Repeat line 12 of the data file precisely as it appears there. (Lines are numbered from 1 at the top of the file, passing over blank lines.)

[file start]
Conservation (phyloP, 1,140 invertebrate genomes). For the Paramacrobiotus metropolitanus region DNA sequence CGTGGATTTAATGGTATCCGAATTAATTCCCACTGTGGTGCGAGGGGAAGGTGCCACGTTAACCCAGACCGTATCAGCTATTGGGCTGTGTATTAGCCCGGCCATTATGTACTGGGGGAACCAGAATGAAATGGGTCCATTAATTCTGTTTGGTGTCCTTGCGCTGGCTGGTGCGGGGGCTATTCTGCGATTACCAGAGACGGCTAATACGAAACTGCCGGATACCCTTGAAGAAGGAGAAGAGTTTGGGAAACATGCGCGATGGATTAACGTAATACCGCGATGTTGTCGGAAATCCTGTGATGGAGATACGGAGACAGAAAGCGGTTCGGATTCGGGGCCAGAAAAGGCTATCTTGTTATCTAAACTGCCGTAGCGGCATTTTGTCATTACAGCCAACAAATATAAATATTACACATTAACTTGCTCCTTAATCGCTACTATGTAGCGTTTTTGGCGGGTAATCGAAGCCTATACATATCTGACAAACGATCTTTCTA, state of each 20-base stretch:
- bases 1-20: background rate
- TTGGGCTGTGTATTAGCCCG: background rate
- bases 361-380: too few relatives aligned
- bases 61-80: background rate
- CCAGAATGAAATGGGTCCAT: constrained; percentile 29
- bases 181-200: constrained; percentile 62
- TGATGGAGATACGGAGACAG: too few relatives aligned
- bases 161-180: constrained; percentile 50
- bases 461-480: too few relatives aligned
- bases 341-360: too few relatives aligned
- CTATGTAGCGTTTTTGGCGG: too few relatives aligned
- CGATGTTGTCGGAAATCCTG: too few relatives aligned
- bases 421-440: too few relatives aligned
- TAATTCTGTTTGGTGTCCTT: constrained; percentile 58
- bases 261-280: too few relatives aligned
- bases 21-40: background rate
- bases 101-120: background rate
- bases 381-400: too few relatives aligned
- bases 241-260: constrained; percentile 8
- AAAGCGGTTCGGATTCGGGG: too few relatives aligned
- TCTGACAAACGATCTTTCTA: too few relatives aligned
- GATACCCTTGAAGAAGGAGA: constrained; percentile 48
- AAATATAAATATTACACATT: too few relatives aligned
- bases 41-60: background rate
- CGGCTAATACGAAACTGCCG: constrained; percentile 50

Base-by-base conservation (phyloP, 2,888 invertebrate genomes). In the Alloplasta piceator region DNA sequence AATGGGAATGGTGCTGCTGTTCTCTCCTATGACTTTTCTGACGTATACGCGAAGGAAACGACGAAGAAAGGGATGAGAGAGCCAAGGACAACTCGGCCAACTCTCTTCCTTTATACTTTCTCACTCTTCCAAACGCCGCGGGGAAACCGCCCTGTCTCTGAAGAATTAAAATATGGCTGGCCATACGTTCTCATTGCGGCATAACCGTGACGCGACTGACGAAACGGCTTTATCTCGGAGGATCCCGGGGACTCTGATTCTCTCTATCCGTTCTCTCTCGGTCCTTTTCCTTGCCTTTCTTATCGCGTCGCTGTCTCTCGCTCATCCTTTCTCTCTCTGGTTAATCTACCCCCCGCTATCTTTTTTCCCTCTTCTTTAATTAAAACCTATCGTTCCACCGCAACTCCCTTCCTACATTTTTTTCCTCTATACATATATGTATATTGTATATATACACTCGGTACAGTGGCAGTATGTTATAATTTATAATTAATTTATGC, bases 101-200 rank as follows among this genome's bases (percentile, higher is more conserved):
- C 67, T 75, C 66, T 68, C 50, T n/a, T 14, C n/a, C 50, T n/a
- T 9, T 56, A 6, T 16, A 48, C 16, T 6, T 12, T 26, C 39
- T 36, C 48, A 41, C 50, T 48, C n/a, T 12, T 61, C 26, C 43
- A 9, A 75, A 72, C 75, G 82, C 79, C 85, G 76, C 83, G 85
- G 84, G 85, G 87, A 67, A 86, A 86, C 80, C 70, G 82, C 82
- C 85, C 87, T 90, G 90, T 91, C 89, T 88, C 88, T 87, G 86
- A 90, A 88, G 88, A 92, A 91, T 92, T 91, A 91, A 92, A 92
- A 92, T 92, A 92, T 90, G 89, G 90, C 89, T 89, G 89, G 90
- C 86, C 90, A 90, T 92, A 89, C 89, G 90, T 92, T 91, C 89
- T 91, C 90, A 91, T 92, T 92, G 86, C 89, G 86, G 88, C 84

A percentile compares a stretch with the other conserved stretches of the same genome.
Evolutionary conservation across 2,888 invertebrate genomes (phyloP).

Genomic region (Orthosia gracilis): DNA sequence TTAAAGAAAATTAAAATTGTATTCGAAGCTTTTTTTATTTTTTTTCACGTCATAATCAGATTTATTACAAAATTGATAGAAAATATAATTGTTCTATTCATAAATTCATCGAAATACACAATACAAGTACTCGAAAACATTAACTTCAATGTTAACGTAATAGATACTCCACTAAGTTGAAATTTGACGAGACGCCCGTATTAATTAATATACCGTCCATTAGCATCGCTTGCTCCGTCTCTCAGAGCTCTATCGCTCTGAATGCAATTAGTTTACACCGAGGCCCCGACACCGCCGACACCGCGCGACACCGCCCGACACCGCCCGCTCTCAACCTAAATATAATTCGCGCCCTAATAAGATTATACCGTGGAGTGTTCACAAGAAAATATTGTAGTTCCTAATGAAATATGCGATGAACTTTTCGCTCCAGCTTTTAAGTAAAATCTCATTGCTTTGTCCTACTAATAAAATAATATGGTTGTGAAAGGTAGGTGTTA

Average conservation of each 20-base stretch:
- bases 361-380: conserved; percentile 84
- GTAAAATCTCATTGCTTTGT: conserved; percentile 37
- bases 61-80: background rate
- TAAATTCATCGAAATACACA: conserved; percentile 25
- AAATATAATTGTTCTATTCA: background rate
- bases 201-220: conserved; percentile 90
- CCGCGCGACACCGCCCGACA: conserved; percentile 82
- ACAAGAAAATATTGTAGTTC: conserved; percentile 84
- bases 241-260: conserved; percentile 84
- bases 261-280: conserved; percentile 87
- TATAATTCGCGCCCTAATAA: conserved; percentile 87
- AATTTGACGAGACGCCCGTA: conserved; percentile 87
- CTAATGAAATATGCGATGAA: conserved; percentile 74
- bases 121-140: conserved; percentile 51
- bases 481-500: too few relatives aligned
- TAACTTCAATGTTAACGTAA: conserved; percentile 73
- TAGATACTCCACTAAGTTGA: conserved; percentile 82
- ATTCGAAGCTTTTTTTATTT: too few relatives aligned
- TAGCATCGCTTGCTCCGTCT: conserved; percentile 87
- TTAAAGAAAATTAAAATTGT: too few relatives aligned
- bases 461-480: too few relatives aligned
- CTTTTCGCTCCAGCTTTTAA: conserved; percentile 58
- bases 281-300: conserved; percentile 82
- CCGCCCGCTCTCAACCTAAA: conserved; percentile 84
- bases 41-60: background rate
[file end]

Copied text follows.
- CTATGTAGCGTTTTTGGCGG: too few relatives aligned